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SINGAPORE: The Singapore economy, which marked its worst recession in 2020, may be in for a better-than-expected recovery this year on the back of strengthening external demand.

The Monetary Authority of Singapore (MAS) on Wednesday (Apr 28) said the country’s gross domestic product (GDP) “could exceed 6 per cent” in 2021 – the upper end of an official forecast range – barring a setback in the global economic recovery or a surge in locally transmitted COVID-19 cases.

Near-term economic prospects have brightened on the back of strengthening external demand, said the central bank in its latest half-yearly macroeconomic review.

“There are upside risks to growth such as from a stronger-than-anticipated upturn in the global electronics cycle, but these are accompanied by downside risks pertaining to the mutation of the virus and efficacy of vaccination,” it wrote.


The Singapore economy contracted by an unprecedented 5.4 per cent after a coronavirus-hit 2020 and expectations are for a gradual recovery this year.

Preliminary data for the first quarter of 2020 showed a turnaround after three quarters of contraction, with strong manufacturing activity aiding a 0.2 per cent expansion

READ: ‘Green shoots’ of recovery for Singapore’s economy, although uncertainties remain: Economists

The MAS, however, warned that growth is likely to “remain disparate across sectors”.

“The robust GDP estimate belies continued unevenness in the dispersion of the recovery and is accompanied by elevated uncertainty,” it said.

Strong growth is expected for the manufacturing sector, which has been a bright spot over the past year, as the robust upswing in the global technology cycle continues to boost electronics production.

On the other hand, prospects for the worst-hit sectors, including air transport and accommodation, have “deteriorated somewhat” amid a global surge in COVID-19 infections and the emergence of more contagious strains.

These have diminished hopes for a substantial reopening of international borders in the near term, said the central bank.

Across other sectors, construction activities should be supported by a backlog of projects and an anticipated pick-up in demand this year although manpower shortages and rising material costs are challenges in the near term.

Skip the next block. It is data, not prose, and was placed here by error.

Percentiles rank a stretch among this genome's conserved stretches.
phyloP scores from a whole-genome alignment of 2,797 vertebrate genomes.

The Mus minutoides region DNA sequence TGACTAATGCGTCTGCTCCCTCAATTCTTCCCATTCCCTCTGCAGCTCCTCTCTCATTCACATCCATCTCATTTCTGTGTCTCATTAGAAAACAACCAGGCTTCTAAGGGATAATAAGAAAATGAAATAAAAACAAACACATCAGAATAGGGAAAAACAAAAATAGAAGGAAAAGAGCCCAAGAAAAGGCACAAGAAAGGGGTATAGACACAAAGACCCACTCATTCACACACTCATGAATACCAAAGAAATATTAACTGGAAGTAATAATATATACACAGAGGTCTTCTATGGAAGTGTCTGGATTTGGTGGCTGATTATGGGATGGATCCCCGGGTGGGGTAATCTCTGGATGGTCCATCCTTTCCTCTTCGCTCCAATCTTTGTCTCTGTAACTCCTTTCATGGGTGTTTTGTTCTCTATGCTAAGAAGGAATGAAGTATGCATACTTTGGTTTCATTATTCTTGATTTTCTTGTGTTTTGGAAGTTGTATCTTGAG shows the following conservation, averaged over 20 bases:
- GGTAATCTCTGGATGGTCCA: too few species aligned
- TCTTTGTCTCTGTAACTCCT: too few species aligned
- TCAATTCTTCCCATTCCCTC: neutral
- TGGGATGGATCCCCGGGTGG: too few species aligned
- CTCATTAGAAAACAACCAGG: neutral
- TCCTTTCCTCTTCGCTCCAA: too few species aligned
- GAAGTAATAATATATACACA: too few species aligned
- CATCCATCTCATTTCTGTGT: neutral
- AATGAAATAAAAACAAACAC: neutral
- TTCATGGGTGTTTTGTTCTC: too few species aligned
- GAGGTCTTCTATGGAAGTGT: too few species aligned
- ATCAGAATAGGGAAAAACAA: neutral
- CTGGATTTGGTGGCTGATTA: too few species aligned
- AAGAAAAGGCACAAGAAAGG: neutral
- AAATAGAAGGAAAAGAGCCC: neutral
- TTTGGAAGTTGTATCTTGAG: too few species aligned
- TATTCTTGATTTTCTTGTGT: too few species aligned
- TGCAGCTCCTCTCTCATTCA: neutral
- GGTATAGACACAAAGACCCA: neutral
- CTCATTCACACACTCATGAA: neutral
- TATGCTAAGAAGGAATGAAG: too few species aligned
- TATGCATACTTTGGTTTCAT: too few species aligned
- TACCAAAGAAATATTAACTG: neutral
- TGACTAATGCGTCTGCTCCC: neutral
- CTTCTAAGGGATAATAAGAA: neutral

READ: Construction firms hit by India travel ban to get more flexibility to hire China workers

Improving consumer sentiment should continue to support the retail and food and beverage sectors, but some modern services segments that performed well during the pandemic may see growth moderating in the coming quarters. These include the fund management segment where asset prices could come under pressure due to already-stretched valuations.


The MAS, in its 119-page review, also said that the domestic labour market is expected to continue its recovery “at a steady pace” this year alongside the economy, with “most of the job gains accruing to residents”. Therefore, it expects the resident unemployment rate to “decline steadily throughout the year”.

However, with some slack persisting in the labour market, wage growth may remain relatively muted this year.

READ: MAS sees continued ‘steady’ recovery in labour market, resident unemployment rate to fall further

Turning to inflation, both the core and headline gauges are expected to step up in the months ahead on the back of a sharp recovery in global oil prices and the low base effects in the second quarter of 2020.

The pace of increase should ease in the second half of the year, “reflecting still-contained external and domestic cost pressures”, said the central bank while reiterating its forecasts for inflation this year.

READ: Singapore March core inflation quickens the most in more than a year

Core inflation, which strips out private transport and accommodation costs, is set to average between 0 to 1 per cent, while the all-items inflation was recently upgraded to a range of 0.5 to 1.5 per cent.  

Taking all into consideration, the MAS said therefore it decided to maintain “a zero per cent per annum rate of appreciation” of its policy band at its twice-yearly review earlier this month.

“An accommodative monetary stance remains appropriate”, added the central bank, noting that this will “complement strong fiscal policy, support the narrowing of the negative output gap and ensure price stability over the medium term”.

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